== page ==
Others, though, said Ms. Moskowitz has been so busy making a name for herself that she has neglected the district’s needs. Michael D. Cohen, a lawyer who ran against her in November, had a campaign advertisement picturing Ms. Moskowitz on the side of a milk carton with the message, ‘’Have you seen me?’’

15 October 2004, Tallahassee (FL) Democrat, “Big battle in a big district; State Senate District 3” by Bill Cotterell:
“I even put his face on a milk carton in one mailout,” she told an interviewer.

Saturday, October 28, 2006
State races: But wait, there’s more!
By Daniel C. Vock, Stateline.org Staff Writer
The New York Post mocked Hevesi for his evasiveness with an illustration showing the comptroller’s face on a milk carton. Hevesi eventually debated Callagher and talked to Post reporters.

2 November 2006, Bakersfield (CA) Californian, “I’ll be back (to Bakersfield)” by Steven Mayer, pg. B1:
When Gray Davis was governor, he visited the valley so infrequently a regional newspaper cartoonist drew a cartoon of Davis’ face on a milk carton.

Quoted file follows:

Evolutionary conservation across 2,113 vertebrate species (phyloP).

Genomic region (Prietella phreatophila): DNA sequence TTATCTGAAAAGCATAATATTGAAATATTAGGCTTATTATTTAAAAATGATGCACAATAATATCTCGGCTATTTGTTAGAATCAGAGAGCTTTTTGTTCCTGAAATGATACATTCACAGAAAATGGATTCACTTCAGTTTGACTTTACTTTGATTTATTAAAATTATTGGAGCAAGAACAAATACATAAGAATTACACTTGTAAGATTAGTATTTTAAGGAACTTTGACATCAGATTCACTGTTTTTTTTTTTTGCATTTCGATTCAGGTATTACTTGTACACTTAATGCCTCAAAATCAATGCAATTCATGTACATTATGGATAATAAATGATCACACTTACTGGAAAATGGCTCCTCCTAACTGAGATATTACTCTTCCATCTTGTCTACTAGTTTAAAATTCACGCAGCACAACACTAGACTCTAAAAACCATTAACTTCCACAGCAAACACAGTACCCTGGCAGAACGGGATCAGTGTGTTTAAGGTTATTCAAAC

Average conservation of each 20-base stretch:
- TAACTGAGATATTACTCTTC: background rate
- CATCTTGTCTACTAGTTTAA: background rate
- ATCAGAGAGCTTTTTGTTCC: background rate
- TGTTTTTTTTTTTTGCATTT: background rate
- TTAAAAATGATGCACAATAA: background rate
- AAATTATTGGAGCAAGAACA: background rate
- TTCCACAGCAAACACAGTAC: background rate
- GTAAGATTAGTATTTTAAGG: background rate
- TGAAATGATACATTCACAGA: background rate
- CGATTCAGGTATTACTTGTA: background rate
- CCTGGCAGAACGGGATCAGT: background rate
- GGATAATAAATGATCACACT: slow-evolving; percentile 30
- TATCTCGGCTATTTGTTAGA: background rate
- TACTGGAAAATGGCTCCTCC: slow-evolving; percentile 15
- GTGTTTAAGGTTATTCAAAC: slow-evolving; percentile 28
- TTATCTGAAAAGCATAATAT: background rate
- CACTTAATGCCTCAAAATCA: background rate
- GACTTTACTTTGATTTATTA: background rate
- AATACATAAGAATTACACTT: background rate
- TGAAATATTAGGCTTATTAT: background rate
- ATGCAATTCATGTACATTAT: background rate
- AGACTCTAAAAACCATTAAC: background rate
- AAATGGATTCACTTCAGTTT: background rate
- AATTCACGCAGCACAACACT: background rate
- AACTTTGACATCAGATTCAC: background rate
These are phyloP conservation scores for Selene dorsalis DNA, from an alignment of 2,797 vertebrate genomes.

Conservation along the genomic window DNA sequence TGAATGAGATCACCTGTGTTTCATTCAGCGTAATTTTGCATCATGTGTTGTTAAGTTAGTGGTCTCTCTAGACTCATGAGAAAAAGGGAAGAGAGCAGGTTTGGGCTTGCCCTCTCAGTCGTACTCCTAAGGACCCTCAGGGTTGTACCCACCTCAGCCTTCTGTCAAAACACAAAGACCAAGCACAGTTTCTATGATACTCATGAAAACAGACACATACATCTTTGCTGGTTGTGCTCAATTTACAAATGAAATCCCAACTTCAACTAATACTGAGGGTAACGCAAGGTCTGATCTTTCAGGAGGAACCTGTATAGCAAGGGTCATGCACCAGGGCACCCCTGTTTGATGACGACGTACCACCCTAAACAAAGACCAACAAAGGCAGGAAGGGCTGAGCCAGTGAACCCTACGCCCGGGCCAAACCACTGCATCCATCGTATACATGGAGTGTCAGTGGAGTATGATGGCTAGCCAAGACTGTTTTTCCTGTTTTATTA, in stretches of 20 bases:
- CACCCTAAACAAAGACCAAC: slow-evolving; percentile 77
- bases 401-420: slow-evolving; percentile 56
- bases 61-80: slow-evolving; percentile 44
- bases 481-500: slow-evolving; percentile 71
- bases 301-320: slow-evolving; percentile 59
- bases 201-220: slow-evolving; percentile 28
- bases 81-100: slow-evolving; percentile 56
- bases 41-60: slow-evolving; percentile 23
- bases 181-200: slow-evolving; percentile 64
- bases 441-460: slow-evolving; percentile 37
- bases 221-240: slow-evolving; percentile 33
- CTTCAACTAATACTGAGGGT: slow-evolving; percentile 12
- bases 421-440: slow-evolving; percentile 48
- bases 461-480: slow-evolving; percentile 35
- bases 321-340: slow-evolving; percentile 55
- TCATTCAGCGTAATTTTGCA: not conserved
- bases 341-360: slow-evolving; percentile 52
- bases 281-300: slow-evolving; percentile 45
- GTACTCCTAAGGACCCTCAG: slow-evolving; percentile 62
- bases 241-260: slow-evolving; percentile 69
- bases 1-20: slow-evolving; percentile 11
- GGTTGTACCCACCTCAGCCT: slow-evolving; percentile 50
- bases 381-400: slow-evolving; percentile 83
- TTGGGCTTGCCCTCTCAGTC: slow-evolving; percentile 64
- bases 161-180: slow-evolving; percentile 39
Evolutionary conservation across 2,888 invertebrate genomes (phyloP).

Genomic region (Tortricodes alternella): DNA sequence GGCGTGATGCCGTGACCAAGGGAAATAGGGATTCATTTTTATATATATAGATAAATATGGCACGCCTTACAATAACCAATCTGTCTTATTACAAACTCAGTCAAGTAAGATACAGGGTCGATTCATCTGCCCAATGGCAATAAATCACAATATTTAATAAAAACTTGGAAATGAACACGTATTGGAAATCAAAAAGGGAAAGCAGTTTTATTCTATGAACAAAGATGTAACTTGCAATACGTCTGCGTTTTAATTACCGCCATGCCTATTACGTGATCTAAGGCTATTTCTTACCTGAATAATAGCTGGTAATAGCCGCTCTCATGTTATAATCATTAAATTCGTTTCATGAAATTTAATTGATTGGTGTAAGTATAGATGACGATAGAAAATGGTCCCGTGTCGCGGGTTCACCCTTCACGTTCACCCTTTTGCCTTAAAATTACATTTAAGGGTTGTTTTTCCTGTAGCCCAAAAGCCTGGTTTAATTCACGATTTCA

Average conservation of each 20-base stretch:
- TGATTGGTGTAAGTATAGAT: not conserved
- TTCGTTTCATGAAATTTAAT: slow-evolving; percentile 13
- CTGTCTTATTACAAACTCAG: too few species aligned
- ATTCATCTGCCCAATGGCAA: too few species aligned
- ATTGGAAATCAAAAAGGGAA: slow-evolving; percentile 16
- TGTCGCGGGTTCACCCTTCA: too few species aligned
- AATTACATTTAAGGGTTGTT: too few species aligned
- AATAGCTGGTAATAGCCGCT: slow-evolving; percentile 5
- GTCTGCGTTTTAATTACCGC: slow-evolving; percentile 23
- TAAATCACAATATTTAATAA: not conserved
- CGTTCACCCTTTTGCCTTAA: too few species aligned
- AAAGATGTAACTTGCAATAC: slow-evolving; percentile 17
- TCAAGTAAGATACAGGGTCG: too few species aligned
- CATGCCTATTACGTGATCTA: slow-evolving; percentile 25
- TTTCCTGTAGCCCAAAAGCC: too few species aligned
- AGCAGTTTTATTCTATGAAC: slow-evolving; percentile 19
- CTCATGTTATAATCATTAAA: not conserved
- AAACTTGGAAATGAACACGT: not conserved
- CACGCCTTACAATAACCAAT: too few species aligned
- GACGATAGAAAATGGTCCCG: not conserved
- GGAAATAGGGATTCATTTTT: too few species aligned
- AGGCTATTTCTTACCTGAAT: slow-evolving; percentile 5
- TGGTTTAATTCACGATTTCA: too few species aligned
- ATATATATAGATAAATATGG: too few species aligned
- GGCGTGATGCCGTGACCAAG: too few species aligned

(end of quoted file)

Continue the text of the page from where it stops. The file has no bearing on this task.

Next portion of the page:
Hot Air
Who are your Milk Carton Politicians?
posted at 2:26 pm on August 16, 2009 by Ed Morrissey
Earlier today, I noted that New Hampshire’s media had taken notice that their Congressional delegation had gone missing during the August recess, rather than hold town-hall meetings to face their constituents about the health-care reform package.  I joked that they had put Paul Hodes, Carol Shea-Porter, and Jean Shaheen on milk cartons, a reference to the admirable effort of milk producers to help find missing children.  Green Room contributor Patrick Ishmael at AIP’s blog noted that Missourians needed to put a picture of Ike Skelton on a few milk cartons, too:
It seems to me that we need to start a list of Milk Carton Politicians — members of the House and Senate who go MIA when they should be meeting with their constituents to hear their concerns over the health-care overhaul, cap-and-trade, the failure of the stimulus package, and the exploding federal deficit.  Who else belongs on a milk carton?

The Barton Bulletin
The Milk Carton Politicians
August 16, 2009

Posted by Barry Popik
New York CityGovernment/Law/Military/Religion /Health • (0) Comments • Sunday, August 16, 2009 • Permalink